Chhimi Dema

In less than a month after Samuh, an over-the-top media platform, went online the company saw the first case of its copyright infringement.

The copyright violation case was reported to the police on July 22 against a Bhutanese YouTube channel for streaming their film Pot of Gold on the YouTube channel. Samuh is the film’s legal owner and copyright holder.

On July 21, Samuh commented on the video post asking the owner to remove it and reported to YouTube. The video was removed by YouTube the next day for violating copyrights. 

The Copyright Act of Kingdom of Bhutan 2001 protects the rights of literary and artistic works which includes writings, oral works, stage productions, and audiovisual works, among others.

The Act states that the infringer shall be entitled to the payment of damages for the prejudices suffered and expenses caused by infringement, including legal costs.

“Any infringement of a right protected under this Act, if committed wilfully, or by gross negligence, and for profit-making purposes, shall be punishable by imprisonment for a period of up to one year of by a fine of up to Nu 1000,000 or by both,” stated the Act.

According to Samuh’s complaint letter filed to the police, a YouTube account uploaded the recorded version of Pot of Gold on its channel which was recorded when the film was aired on Bhutan Broadcasting Service during the nationwide lockdown.

The film Pot of Gold was uploaded by the account in two parts­–part one was uploaded on July 18 and part two was uploaded on July 20, the complaint letter stated. The YouTube channel also used Samuh’s poster as the thumbnail of the YouTube post.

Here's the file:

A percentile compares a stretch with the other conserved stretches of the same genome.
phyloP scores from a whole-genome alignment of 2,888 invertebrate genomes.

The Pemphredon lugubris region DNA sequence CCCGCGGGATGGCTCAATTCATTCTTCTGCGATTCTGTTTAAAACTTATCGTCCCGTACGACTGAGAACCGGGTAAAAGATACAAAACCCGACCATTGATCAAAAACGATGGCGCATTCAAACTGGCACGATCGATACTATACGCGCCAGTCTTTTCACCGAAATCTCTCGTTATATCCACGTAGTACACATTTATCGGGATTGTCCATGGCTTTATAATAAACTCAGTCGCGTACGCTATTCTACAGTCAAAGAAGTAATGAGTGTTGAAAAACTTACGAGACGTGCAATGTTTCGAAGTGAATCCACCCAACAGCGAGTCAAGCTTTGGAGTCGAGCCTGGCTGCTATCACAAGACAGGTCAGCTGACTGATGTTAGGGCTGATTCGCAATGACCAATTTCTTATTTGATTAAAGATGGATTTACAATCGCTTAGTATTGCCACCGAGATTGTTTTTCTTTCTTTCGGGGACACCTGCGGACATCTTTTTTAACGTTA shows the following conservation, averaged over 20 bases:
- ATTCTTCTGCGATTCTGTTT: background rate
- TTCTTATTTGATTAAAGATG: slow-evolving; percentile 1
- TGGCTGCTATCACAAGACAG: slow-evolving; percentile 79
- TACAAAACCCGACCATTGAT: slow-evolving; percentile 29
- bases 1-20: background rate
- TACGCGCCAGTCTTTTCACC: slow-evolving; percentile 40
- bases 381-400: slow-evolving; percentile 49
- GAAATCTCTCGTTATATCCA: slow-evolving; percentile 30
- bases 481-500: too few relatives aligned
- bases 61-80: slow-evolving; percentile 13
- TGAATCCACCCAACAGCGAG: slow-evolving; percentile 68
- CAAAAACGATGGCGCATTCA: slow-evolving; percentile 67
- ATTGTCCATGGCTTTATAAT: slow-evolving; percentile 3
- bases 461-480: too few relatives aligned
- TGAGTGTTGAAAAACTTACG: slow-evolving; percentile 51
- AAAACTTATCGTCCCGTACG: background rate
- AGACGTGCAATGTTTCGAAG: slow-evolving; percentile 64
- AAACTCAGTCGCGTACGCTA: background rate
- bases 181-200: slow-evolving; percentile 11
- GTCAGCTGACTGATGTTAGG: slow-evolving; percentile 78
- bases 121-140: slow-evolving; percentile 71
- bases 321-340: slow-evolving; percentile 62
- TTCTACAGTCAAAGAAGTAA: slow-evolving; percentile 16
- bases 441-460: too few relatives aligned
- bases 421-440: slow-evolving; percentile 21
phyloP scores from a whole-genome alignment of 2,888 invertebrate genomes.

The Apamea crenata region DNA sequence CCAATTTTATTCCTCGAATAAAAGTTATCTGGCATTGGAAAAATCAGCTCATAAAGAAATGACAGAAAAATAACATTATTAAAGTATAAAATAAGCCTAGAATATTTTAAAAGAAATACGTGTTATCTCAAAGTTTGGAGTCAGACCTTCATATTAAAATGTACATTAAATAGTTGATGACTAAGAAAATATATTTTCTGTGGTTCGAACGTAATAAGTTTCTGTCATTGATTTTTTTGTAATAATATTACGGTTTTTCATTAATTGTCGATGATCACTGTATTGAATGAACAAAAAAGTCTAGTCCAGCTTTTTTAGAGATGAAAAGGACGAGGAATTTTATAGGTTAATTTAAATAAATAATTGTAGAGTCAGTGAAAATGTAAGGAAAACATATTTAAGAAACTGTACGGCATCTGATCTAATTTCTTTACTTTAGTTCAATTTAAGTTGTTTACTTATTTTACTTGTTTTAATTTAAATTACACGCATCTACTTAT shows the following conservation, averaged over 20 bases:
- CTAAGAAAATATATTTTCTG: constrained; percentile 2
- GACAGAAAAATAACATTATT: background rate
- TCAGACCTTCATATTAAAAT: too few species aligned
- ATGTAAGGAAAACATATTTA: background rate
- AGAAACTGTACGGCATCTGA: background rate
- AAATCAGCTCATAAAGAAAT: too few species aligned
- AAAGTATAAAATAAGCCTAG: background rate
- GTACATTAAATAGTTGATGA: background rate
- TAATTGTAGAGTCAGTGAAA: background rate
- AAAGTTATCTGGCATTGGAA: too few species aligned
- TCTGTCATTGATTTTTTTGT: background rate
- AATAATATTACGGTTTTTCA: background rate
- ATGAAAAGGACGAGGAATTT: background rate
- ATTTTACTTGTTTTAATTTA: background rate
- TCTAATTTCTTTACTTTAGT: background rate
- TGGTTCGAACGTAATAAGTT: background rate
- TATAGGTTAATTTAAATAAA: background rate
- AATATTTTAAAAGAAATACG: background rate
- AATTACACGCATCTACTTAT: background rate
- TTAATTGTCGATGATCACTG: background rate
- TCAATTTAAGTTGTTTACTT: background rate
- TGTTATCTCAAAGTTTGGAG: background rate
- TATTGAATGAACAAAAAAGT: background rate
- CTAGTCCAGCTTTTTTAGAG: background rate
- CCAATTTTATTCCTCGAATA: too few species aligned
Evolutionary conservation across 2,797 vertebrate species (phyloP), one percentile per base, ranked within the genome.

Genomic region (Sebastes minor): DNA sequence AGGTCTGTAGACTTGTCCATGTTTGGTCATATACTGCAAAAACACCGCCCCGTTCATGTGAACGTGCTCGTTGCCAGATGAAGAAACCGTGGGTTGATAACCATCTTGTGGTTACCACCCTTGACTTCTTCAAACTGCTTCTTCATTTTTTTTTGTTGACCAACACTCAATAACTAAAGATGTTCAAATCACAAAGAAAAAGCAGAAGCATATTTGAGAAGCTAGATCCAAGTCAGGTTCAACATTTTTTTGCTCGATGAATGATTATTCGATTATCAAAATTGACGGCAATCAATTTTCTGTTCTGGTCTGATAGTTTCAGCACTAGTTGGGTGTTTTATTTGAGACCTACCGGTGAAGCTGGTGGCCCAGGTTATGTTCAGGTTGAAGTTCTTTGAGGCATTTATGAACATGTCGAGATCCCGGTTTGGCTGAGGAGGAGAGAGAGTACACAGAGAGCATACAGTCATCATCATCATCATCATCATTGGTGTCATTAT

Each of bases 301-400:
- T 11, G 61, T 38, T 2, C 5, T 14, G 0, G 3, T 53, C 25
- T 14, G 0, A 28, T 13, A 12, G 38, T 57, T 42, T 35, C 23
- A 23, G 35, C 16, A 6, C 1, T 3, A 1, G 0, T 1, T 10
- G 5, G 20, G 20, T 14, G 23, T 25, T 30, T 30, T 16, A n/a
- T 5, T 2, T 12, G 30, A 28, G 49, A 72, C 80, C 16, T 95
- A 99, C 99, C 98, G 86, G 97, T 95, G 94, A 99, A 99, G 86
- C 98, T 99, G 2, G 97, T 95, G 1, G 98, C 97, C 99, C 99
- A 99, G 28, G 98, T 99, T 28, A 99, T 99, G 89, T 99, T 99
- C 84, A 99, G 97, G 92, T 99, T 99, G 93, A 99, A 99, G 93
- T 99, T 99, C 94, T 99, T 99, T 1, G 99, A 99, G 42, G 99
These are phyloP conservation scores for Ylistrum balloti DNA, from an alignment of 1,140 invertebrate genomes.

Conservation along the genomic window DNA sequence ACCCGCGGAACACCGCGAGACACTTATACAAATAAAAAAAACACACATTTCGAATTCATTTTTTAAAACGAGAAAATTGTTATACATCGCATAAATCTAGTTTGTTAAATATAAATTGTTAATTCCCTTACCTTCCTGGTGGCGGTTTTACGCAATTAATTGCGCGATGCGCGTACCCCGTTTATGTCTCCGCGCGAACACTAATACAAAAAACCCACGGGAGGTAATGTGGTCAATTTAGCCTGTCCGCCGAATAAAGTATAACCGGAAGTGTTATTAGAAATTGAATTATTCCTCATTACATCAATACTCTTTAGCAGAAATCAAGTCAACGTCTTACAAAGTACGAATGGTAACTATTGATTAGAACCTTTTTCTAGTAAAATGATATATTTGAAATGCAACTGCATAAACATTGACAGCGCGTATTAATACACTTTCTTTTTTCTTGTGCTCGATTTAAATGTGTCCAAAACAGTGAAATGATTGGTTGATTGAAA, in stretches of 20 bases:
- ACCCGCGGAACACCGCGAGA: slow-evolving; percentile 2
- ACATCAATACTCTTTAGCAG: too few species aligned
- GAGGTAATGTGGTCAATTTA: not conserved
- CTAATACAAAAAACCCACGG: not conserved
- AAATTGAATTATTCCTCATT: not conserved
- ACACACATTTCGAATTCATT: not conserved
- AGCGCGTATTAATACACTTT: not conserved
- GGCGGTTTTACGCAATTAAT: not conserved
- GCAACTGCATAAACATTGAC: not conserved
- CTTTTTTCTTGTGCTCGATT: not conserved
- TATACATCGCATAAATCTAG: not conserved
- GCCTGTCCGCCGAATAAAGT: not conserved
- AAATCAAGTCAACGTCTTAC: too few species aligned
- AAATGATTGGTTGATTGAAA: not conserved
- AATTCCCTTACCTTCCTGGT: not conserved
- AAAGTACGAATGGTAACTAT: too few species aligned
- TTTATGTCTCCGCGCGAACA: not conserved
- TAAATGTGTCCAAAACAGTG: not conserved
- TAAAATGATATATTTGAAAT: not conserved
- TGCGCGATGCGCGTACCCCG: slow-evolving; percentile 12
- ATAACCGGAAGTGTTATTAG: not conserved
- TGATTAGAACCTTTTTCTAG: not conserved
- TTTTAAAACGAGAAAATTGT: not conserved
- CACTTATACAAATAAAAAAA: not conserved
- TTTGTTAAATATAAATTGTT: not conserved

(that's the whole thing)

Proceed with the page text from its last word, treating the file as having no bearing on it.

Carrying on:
The complaint letter stated that considering the timing of the film streamed on YouTube which coincided with the release on Samuh’s weekend cinema segment, the intention of the person was “clearly malicious in nature and to harm [Samuh’s] business.”

It has harmed the business since part one of the film streamed on YouTube had 3,500 views and part two had 1,000 views on July 22, the complaint letter stated.

Samuh’s chief executive officer, Nyema Zam, said that protecting copyright was important for the company because of the company’s involvement with a lot of people working in the creative industry.

“We are not just talking about one film, we have hundreds of films on our platform, and some of the content that we show is exclusive on Samuh,” she said, adding that realising this, the company put in place a zero-tolerance policy towards piracy.

Samuh identified the owner of the YouTube channel, Nyema Zam said, the details of the person are shared with the police and now they were waiting for a written statement from the YouTube account holder.

“There is a rampant need for advocacy on intellectual property rights. People need to know the repercussion of what happens to themselves, and how it affects the business,” she said.

The police and the intellectual property rights department need to work together for intellectual property rights implementation, she added. 

Edited by Tshering Palden